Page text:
You may not know that the leading killers of children in the poorest countries are diarrhea and pneumonia. You almost certainly don’t know that your contributions can help save the lives of 4 million children – many because of the introduction of two new vaccines to protect against those diseases.
Last week, I was in Rwanda, helping the Global Alliance for Vaccines and Immunization plan the introduction of vaccines for rotavirus and pneumococcal diseases, major causes of diarrhea and pneumonia. With your support as well as corporations, foundations, and countries rich and poor, GAVI, will save the lives of 4 million children in the next five years.
That sounds ambitious, but it’s very doable – and you’re a big part of the reason. With your help, GAVI supported childhood immunization in poor countries over the last 10 years, saving the lives of 5.4 million children, and shielding millions more from the long-term effects of illness on growth and development.
The U.S. has been a leader in immunization, but we can’t do it alone. Working with and through groups like GAVI helps ensure that other donor countries, companies and foundations, as well as developing countries themselves, all contribute their share: a global solution to a global problem. In addition to the U.S., fourteen other countries and the European Union are donors, and The Bill & Melinda Gates Foundation is also a generous supporter.
People have been a big part of that success as well. GAVI has had strong, high-level leadership – the Rwanda meeting marked the last for Mary Robinson, the former president of Ireland who served as chair of GAVI’s board, who deserves thanks for her advocacy. Norway has been a global leader in the fight to immunize children in the poorest countries, and its former health minister, Dagfinn Hoybraten, took over as chair – underlining Norway’s continuing commitment.
U.S. leadership isn’t just a matter of money. The expertise of people at USAID has been crucial as well. Since the ‘70s, USAID professionals have worked with partners across the globe to confront the challenge of vaccine-preventable diseases and help immunize children in remote parts of the world. Working with an efficient partner like GAVI that mobilizes resources from other countries, foundations and companies multiplies the impact of U.S. expertise, as well as dollars.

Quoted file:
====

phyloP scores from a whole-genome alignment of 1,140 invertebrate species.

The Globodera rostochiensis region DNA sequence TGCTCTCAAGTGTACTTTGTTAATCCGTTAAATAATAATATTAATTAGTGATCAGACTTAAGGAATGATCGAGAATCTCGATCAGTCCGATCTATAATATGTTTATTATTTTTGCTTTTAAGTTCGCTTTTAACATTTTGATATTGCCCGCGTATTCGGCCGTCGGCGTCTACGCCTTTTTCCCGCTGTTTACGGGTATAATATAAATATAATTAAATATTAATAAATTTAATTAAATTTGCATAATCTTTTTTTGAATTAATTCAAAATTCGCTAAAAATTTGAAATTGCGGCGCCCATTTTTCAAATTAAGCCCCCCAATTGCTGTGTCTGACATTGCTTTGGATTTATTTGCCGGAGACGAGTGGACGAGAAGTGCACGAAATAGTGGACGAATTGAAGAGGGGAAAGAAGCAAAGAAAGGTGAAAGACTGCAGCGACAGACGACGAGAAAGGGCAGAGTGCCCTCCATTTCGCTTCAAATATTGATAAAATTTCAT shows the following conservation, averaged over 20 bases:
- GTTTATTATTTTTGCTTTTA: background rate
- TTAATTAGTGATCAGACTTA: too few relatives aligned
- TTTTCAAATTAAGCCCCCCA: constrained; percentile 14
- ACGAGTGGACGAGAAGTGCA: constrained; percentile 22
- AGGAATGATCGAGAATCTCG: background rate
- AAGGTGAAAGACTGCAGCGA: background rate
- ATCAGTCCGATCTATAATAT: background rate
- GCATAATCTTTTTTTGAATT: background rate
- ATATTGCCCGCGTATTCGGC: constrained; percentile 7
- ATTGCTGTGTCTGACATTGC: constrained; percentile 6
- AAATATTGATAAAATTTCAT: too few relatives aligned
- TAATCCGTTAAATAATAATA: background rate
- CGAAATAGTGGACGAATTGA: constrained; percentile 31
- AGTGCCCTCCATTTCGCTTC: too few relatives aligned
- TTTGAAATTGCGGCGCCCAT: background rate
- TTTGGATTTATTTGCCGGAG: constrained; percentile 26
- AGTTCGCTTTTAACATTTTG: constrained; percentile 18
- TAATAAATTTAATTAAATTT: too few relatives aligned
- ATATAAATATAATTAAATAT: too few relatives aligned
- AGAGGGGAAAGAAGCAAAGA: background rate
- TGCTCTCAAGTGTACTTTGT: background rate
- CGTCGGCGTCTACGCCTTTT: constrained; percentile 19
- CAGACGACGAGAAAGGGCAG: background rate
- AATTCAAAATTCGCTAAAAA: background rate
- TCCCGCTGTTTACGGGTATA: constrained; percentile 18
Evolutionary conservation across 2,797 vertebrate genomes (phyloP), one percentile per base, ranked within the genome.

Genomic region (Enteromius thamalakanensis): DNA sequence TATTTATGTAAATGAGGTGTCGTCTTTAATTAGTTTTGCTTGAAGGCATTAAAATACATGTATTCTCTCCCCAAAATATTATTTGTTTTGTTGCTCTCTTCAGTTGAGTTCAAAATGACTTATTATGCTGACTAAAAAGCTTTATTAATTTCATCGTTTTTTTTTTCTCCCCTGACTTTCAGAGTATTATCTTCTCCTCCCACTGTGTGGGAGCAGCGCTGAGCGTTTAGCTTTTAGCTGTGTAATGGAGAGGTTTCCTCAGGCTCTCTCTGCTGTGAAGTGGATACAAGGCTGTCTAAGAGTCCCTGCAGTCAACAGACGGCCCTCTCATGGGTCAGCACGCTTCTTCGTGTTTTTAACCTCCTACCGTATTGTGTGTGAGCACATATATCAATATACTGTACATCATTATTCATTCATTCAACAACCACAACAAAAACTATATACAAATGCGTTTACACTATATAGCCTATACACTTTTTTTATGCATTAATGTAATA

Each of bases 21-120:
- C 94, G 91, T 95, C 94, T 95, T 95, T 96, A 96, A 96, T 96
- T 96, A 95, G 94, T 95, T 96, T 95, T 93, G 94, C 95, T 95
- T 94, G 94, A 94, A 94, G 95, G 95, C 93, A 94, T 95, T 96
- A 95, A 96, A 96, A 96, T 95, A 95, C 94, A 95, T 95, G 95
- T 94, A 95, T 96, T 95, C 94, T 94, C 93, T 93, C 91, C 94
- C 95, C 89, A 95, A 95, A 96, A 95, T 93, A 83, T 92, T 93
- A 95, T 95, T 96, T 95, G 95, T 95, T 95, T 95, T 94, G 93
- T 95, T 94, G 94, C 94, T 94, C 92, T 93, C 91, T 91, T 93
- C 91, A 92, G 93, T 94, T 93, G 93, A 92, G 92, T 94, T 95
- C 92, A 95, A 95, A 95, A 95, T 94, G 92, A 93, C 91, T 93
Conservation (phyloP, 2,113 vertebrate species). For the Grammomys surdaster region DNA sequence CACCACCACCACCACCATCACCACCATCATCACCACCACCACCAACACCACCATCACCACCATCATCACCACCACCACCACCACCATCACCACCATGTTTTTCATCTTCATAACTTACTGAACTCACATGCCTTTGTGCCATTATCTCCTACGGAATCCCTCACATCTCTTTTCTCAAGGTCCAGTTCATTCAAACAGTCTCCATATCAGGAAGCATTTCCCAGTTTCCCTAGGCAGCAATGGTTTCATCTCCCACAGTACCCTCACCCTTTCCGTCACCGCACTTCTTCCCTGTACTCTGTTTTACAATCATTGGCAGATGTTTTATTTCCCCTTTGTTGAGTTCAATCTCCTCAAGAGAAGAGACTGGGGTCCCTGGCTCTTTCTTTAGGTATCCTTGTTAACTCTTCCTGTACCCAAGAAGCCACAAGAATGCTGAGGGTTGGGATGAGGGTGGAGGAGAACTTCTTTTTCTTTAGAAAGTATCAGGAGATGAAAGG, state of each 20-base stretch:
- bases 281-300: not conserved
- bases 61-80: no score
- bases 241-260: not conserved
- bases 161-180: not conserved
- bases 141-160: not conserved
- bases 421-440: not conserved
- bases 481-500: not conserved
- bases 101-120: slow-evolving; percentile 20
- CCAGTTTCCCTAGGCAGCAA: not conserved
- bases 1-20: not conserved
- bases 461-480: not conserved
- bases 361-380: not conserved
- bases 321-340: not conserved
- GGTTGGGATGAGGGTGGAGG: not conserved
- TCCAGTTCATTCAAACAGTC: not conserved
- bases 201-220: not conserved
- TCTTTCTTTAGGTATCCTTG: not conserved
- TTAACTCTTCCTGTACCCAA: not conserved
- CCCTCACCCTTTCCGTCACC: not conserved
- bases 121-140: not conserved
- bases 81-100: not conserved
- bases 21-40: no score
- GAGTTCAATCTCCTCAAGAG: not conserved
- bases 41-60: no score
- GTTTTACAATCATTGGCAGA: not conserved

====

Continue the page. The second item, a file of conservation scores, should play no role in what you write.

GAVI is a model for the new approach the U.S. is taking through the Global Health Initiative: an innovation approach, a public-private partnership seeking innovative sources of finance for vaccines for poor countries, investing in children, with a clear focus on measurable results. GAVI is a true partnership, accomplishing more than any nation could do on its own, and doing it efficiently, with a small staff.
As the U.S. expands the life-saving impact of our global health assistance through the Global Health Initiative announced by President Obama, our support for immunization will continue, because it is one of the most cost-effective ways to save lives and promote health. Reaching children with this simple, affordable intervention is one of the smartest investments in global health – and the right thing to do. And we can do it in a way that builds national systems, so they won’t need help forever.
These times demand that we provide more health for the money we invest in global health. Despite the success of immunization programs, vaccine-preventable diseases are still estimated to cause more than 2 million deaths every year.
We will help because compassion is a fundamental American value — and so is efficiency in using the resources we have, innovation to make those resources go further, and realism to know we can’t do it all by ourselves. Working with and through GAVI, we have changed the future of millions of children and families. That’s effective, efficient realistic compassion, and it’s worth doing more.